VISION ZERO COMMUNITY PAIRING PROGRAM
The Vision Zero Community Pairing Program provides a platform for sharing information and best practices, assessing strategies and actions, and forging beneficial learning relationships among Vision Zero peers. The ultimate goal of the Program is to create and foster long-term partnerships to save lives from traffic-related crashes.
The Community Pairing Program features two types of partnerships. The first type is a mentor-mentee partnership in which a more experienced Vision Zero community is paired with one that is less experienced. In this partnership, a mentee community receives a learning opportunity from a mentor community, and the mentor community may get fresh ideas to improve its current Vision Zero related activities. The second type is a peer partnership in which both communities are in similar stages of adopting their Vision Zero programs. They share experiences, policies and practices and use one another as a sounding board to address their concerns and goals.
The paired communities focus on topics of mutual interest. The topics can be technical such as quick-build and the Safe System Approach and non-technical such as community outreach and staffing.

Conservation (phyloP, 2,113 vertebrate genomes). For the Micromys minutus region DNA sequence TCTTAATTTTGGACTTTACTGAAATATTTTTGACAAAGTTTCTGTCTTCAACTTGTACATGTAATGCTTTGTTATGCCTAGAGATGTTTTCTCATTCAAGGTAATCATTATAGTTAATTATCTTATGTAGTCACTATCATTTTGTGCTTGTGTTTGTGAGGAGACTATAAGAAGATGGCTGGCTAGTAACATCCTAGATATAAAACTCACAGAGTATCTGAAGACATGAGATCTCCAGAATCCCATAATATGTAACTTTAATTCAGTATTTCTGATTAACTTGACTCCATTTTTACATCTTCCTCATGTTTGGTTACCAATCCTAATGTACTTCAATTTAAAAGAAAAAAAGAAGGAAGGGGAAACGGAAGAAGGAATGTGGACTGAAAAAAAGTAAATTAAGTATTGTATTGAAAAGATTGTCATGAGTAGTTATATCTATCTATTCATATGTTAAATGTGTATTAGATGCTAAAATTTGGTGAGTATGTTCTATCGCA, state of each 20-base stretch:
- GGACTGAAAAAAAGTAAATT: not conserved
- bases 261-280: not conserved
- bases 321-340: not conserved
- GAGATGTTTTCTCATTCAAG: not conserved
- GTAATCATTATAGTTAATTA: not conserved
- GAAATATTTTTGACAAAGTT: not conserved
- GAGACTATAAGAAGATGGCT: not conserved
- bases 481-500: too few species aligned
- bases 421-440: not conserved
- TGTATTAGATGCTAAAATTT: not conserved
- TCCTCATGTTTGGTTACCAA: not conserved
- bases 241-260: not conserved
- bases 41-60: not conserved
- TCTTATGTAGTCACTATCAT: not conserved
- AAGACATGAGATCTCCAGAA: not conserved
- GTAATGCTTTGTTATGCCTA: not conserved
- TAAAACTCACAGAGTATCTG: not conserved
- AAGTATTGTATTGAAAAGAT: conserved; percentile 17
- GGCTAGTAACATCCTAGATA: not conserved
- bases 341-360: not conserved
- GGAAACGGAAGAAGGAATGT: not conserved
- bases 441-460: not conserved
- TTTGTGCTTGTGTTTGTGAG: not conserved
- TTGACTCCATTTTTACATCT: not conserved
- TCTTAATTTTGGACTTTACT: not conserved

In 2022, FHWA piloted the Community Pairing Program. FHWA adapted select elements from a model in North Carolina. This model focuses on collaborative Vision Zero planning and work, which the University of Carolina at Chapel Hill has been developing for the past several years.
The FHWA pilot included three community pairs. The following is a description of the pilot, the successes, and lessons learned.
The pilot community pairs were:
- Richmond, VA and Tampa, FL: mentor/mentee
- Portland, OR and Minneapolis, MN: peers
- Metro (Portland area MPO), OR and Broward County MPO, FL: mentor/mentee
Every quarter in 2022, the pilot communities, including communities that had applied but not been paired in the pilot, met virtually to share some of their efforts.
- In February, Mike Sawyer and his colleagues from Richmond, VA presented on their quick build projects. Following the presentation, participants shared their experiences through their practices, lessons learned, and challenges they are working to overcome.
- In May, Lake McTighe from Metro (Portland area MPO) and Clay Veka from Portland presented on their joint efforts to address safety on urban arterials in Portland.
- In August, Lisa Foster and Robert Vance from Alameda and Alana Braiser from Tampa spoke about their respective communities’ Vision Zero staffing recruitment and retention practices. Following their discussions, participants shared their staffing experiences, including challenges and ways to overcome the challenges. Major discussion themes included interdepartmental coordination, dedicating staff to Vision Zero, recruiting and retaining staff, and managing staff burnout.
- In November, Ethan Fawley from Minneapolis discussed the city’s community engagement and outreach efforts. Following the presentation, participants shared community engagement experiences, best practices, and current challenges. Major discussion themes included prioritizing engagement efforts, finding bandwidth for engagement, evaluating engagement efforts, and coordinating with non-transportation sectors.